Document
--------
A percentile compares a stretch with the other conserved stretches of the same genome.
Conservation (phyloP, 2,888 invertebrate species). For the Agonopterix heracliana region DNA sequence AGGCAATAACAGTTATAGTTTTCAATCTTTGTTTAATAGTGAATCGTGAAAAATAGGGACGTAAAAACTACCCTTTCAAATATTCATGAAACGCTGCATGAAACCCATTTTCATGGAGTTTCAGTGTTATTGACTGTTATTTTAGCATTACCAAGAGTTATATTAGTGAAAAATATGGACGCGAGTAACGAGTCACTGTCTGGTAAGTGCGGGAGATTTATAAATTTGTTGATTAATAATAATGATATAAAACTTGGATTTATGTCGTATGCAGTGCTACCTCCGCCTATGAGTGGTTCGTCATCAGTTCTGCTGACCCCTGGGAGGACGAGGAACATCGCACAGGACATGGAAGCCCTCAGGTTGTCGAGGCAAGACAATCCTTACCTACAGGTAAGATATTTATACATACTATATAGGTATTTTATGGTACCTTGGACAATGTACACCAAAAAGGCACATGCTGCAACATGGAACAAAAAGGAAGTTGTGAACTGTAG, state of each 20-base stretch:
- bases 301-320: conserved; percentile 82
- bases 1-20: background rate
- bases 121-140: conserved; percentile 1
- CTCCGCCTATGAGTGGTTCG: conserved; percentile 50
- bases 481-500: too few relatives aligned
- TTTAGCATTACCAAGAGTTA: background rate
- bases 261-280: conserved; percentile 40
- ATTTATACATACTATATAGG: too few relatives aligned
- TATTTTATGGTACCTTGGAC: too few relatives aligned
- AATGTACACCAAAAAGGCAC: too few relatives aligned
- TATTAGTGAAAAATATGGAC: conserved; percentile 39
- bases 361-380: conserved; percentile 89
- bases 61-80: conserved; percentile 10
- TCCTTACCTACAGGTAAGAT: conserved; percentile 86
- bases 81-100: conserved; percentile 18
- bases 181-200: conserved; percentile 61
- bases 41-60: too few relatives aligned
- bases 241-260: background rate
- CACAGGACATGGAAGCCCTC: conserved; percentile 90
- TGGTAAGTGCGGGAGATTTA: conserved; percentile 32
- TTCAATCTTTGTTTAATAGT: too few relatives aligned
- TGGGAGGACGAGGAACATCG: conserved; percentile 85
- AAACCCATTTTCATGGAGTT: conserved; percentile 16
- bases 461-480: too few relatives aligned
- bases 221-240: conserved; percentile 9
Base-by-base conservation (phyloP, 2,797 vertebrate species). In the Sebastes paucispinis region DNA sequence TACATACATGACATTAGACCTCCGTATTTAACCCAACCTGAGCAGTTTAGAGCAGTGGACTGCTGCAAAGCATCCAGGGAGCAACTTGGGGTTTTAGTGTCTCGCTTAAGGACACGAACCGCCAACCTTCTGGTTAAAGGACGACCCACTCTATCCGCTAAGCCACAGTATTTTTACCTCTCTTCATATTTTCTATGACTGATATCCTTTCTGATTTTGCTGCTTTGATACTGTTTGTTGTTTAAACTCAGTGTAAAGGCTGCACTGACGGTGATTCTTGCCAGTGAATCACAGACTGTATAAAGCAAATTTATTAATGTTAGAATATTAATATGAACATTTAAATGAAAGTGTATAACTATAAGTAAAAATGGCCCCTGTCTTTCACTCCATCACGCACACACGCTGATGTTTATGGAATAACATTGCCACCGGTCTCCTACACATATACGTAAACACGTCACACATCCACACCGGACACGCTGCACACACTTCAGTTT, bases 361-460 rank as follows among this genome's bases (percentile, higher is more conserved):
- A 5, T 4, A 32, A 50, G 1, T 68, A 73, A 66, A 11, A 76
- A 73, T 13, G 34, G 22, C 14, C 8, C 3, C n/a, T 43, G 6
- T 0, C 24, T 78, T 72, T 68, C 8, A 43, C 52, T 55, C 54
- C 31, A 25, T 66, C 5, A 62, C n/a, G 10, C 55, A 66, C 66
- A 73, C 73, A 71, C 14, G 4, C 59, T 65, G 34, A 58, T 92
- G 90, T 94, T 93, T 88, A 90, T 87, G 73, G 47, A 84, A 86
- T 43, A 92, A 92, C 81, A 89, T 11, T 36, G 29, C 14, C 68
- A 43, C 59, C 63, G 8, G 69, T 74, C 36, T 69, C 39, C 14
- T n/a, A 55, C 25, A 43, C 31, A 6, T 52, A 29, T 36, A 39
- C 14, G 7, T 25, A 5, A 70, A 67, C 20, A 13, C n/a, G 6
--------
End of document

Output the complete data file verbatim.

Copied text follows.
A percentile compares a stretch with the other conserved stretches of the same genome.
Conservation (phyloP, 2,888 invertebrate species). For the Agonopterix heracliana region DNA sequence AGGCAATAACAGTTATAGTTTTCAATCTTTGTTTAATAGTGAATCGTGAAAAATAGGGACGTAAAAACTACCCTTTCAAATATTCATGAAACGCTGCATGAAACCCATTTTCATGGAGTTTCAGTGTTATTGACTGTTATTTTAGCATTACCAAGAGTTATATTAGTGAAAAATATGGACGCGAGTAACGAGTCACTGTCTGGTAAGTGCGGGAGATTTATAAATTTGTTGATTAATAATAATGATATAAAACTTGGATTTATGTCGTATGCAGTGCTACCTCCGCCTATGAGTGGTTCGTCATCAGTTCTGCTGACCCCTGGGAGGACGAGGAACATCGCACAGGACATGGAAGCCCTCAGGTTGTCGAGGCAAGACAATCCTTACCTACAGGTAAGATATTTATACATACTATATAGGTATTTTATGGTACCTTGGACAATGTACACCAAAAAGGCACATGCTGCAACATGGAACAAAAAGGAAGTTGTGAACTGTAG, state of each 20-base stretch:
- bases 301-320: conserved; percentile 82
- bases 1-20: background rate
- bases 121-140: conserved; percentile 1
- CTCCGCCTATGAGTGGTTCG: conserved; percentile 50
- bases 481-500: too few relatives aligned
- TTTAGCATTACCAAGAGTTA: background rate
- bases 261-280: conserved; percentile 40
- ATTTATACATACTATATAGG: too few relatives aligned
- TATTTTATGGTACCTTGGAC: too few relatives aligned
- AATGTACACCAAAAAGGCAC: too few relatives aligned
- TATTAGTGAAAAATATGGAC: conserved; percentile 39
- bases 361-380: conserved; percentile 89
- bases 61-80: conserved; percentile 10
- TCCTTACCTACAGGTAAGAT: conserved; percentile 86
- bases 81-100: conserved; percentile 18
- bases 181-200: conserved; percentile 61
- bases 41-60: too few relatives aligned
- bases 241-260: background rate
- CACAGGACATGGAAGCCCTC: conserved; percentile 90
- TGGTAAGTGCGGGAGATTTA: conserved; percentile 32
- TTCAATCTTTGTTTAATAGT: too few relatives aligned
- TGGGAGGACGAGGAACATCG: conserved; percentile 85
- AAACCCATTTTCATGGAGTT: conserved; percentile 16
- bases 461-480: too few relatives aligned
- bases 221-240: conserved; percentile 9
Base-by-base conservation (phyloP, 2,797 vertebrate species). In the Sebastes paucispinis region DNA sequence TACATACATGACATTAGACCTCCGTATTTAACCCAACCTGAGCAGTTTAGAGCAGTGGACTGCTGCAAAGCATCCAGGGAGCAACTTGGGGTTTTAGTGTCTCGCTTAAGGACACGAACCGCCAACCTTCTGGTTAAAGGACGACCCACTCTATCCGCTAAGCCACAGTATTTTTACCTCTCTTCATATTTTCTATGACTGATATCCTTTCTGATTTTGCTGCTTTGATACTGTTTGTTGTTTAAACTCAGTGTAAAGGCTGCACTGACGGTGATTCTTGCCAGTGAATCACAGACTGTATAAAGCAAATTTATTAATGTTAGAATATTAATATGAACATTTAAATGAAAGTGTATAACTATAAGTAAAAATGGCCCCTGTCTTTCACTCCATCACGCACACACGCTGATGTTTATGGAATAACATTGCCACCGGTCTCCTACACATATACGTAAACACGTCACACATCCACACCGGACACGCTGCACACACTTCAGTTT, bases 361-460 rank as follows among this genome's bases (percentile, higher is more conserved):
- A 5, T 4, A 32, A 50, G 1, T 68, A 73, A 66, A 11, A 76
- A 73, T 13, G 34, G 22, C 14, C 8, C 3, C n/a, T 43, G 6
- T 0, C 24, T 78, T 72, T 68, C 8, A 43, C 52, T 55, C 54
- C 31, A 25, T 66, C 5, A 62, C n/a, G 10, C 55, A 66, C 66
- A 73, C 73, A 71, C 14, G 4, C 59, T 65, G 34, A 58, T 92
- G 90, T 94, T 93, T 88, A 90, T 87, G 73, G 47, A 84, A 86
- T 43, A 92, A 92, C 81, A 89, T 11, T 36, G 29, C 14, C 68
- A 43, C 59, C 63, G 8, G 69, T 74, C 36, T 69, C 39, C 14
- T n/a, A 55, C 25, A 43, C 31, A 6, T 52, A 29, T 36, A 39
- C 14, G 7, T 25, A 5, A 70, A 67, C 20, A 13, C n/a, G 6